Jury selections begins Tuesday in the trial of a suburban Minneapolis police officer who says she meant to use her Taser instead of her gun when she killed Daunte Wright.
The prospective jurors in former Brooklyn Center Officer Kim Potter's manslaughter trial have already responded to questionnaires similar to those used this year in Derek Chauvin's murder trial for the killing of George Floyd. Roughly 200 people were asked to provide extensive information on what they already know about the Potter case and whether they have positive or negative impressions about her and Wright.
Potter shot Wright as he tried to drive away from a traffic stop on April 11 — a time when Chauvin's trial had begun and tensions were already high in the Minneapolis area. Wright's death sparked several nights of protests in Brooklyn Center, which revived painful memories of the sometimes violent unrest that erupted after Floyd's death in May 2020.
When attorneys begin sifting through potential jurors on Tuesday, they're expected to take a hard look at their attitudes toward policing, protests, and the Black Lives Matter and Blue Lives Matter movements.
Many of the questions were identical at Chauvin's trial, where jury selection took 11 days. Hennepin County Judge Regina Chu's timeline for Potter's trial includes six days for jury selection, with opening statements set for Dec. 8.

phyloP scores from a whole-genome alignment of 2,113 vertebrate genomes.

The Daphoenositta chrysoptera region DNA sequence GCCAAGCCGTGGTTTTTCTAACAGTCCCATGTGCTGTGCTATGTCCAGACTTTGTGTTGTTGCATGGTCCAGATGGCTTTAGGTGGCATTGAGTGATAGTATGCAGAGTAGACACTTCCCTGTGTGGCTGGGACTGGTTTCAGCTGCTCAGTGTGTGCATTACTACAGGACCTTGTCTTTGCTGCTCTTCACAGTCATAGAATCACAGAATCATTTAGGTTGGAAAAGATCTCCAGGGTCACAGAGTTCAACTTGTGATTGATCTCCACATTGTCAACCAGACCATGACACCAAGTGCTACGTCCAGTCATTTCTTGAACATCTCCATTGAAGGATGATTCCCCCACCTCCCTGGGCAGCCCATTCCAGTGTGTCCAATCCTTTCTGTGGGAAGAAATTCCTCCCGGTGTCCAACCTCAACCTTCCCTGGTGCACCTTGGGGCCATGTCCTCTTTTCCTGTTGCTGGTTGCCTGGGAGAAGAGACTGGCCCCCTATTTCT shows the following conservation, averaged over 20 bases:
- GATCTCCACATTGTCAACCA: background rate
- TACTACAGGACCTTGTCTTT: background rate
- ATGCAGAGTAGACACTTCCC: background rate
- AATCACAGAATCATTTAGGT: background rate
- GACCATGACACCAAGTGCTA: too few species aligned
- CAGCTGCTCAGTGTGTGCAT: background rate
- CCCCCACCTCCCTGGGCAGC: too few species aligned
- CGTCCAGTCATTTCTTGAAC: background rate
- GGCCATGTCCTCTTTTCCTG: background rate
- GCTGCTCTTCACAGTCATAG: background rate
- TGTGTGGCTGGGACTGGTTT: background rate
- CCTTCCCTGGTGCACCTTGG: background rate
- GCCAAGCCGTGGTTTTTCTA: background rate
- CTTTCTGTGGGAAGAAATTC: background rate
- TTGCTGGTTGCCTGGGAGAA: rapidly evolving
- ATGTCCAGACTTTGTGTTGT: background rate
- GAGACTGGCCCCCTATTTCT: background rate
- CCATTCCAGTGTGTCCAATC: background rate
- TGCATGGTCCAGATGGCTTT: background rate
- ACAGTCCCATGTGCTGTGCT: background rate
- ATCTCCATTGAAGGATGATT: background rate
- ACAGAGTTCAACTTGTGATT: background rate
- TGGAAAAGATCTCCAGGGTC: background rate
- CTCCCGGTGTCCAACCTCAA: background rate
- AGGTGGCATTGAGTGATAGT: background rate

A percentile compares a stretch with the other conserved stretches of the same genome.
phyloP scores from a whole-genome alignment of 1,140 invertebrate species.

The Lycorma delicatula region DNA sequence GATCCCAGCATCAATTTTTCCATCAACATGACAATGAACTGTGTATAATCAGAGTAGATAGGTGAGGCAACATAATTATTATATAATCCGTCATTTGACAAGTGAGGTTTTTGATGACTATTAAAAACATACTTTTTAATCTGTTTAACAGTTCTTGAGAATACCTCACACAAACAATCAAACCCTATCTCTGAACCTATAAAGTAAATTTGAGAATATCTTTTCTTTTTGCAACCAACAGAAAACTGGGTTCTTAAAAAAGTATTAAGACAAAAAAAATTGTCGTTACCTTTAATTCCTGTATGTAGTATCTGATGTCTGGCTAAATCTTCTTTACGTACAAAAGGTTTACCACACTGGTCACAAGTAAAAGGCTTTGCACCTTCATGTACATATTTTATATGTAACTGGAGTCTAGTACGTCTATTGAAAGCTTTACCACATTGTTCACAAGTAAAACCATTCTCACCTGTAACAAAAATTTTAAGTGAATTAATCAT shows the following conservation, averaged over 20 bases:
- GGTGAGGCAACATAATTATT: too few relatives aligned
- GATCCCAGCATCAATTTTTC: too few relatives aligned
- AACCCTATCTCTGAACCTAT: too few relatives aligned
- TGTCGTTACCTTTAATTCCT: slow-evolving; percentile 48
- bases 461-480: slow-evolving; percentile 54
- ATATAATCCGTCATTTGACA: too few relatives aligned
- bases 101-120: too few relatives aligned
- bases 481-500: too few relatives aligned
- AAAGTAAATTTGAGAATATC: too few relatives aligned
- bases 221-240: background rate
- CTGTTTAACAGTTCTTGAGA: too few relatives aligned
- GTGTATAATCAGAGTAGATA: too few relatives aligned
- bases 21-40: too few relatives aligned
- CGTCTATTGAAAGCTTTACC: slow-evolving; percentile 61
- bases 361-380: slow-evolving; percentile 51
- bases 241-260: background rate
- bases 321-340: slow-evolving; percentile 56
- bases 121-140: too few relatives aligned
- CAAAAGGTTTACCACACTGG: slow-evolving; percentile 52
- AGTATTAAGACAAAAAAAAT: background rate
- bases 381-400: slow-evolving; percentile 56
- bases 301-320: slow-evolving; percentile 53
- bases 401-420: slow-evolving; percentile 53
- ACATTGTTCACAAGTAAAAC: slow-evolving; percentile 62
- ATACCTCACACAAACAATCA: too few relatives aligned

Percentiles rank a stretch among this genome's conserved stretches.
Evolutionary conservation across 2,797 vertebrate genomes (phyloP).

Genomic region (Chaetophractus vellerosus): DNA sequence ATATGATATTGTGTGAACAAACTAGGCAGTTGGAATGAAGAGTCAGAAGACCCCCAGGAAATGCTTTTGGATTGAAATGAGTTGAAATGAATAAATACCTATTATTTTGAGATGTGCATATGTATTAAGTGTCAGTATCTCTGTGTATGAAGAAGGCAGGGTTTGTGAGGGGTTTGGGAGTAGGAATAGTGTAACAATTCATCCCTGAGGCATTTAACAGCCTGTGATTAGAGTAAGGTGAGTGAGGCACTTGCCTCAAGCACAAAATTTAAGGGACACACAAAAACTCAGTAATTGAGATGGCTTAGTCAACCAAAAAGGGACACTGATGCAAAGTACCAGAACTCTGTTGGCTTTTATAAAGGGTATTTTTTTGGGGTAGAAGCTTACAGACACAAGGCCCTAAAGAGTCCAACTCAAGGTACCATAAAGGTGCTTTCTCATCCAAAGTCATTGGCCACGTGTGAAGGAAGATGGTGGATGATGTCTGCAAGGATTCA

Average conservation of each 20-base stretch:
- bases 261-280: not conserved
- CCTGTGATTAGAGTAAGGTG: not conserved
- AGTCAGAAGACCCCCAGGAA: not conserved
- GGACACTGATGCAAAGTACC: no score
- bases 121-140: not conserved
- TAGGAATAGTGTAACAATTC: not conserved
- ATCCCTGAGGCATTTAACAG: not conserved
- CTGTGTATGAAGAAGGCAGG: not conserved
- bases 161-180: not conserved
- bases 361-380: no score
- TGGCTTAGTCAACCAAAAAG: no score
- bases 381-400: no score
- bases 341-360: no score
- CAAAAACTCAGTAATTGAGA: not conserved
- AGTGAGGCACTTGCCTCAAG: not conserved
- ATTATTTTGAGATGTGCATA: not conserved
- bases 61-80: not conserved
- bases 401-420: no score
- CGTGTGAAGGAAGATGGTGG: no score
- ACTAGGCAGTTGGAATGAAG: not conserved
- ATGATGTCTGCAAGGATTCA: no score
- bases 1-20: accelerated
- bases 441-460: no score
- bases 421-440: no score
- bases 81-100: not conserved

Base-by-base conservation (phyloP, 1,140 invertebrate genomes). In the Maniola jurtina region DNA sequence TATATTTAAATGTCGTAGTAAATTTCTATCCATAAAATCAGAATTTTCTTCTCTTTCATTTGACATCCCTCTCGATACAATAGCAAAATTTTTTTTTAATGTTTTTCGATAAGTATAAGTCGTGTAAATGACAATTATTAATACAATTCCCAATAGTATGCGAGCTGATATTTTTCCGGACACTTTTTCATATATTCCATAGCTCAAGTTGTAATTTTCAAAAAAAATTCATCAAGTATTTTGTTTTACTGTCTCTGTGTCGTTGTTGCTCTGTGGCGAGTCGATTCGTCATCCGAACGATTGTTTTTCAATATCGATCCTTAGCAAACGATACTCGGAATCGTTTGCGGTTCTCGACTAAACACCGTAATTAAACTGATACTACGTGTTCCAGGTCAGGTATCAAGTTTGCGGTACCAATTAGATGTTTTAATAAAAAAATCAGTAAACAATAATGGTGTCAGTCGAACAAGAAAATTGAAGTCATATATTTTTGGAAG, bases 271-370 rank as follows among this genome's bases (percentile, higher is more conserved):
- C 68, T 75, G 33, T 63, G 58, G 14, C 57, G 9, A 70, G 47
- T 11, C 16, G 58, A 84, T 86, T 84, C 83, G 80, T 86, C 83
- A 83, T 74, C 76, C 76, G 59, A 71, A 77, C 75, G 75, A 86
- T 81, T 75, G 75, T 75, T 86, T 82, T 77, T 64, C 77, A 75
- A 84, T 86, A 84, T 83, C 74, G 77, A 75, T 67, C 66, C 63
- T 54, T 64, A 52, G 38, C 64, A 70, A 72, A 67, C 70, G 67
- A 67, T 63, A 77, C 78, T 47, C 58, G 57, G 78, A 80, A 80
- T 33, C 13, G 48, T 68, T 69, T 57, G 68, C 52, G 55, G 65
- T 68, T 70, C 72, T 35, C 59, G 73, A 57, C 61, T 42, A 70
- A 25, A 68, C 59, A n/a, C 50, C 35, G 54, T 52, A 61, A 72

Potter's defense team can dismiss up to five jurors without giving a reason, compared with three for the prosecution, which is standard in Minnesota courts.
Potter says she made an innocent mistake when she shot Wright. She and two other officers at the scene, including one she was training, moved to arrest Wright after learning there was an arrest warrant out for him on a gross misdemeanor charge.
As the 20-year-old Black man tried to drive off, Potter, who is white, can be heard on her body camera video saying "Taser, taser, taser" before she fired, followed by "I grabbed the wrong (expletive) gun." The video shows her holding her handgun for about five seconds before firing.
Prosecutors charged Potter, who resigned two days after the shooting, with first- and second-degree manslaughter, saying she was an experienced officer who was trained to know better. The most serious charge requires prosecutors to prove recklessness; the lesser only requires them to prove culpable negligence.
Minnesota's sentencing guidelines call for a sentence of just over seven years on the first-degree manslaughter count, and four years for second-degree. But prosecutors have said they'll seek a longer sentence.
Additional reporting by The Associated Press.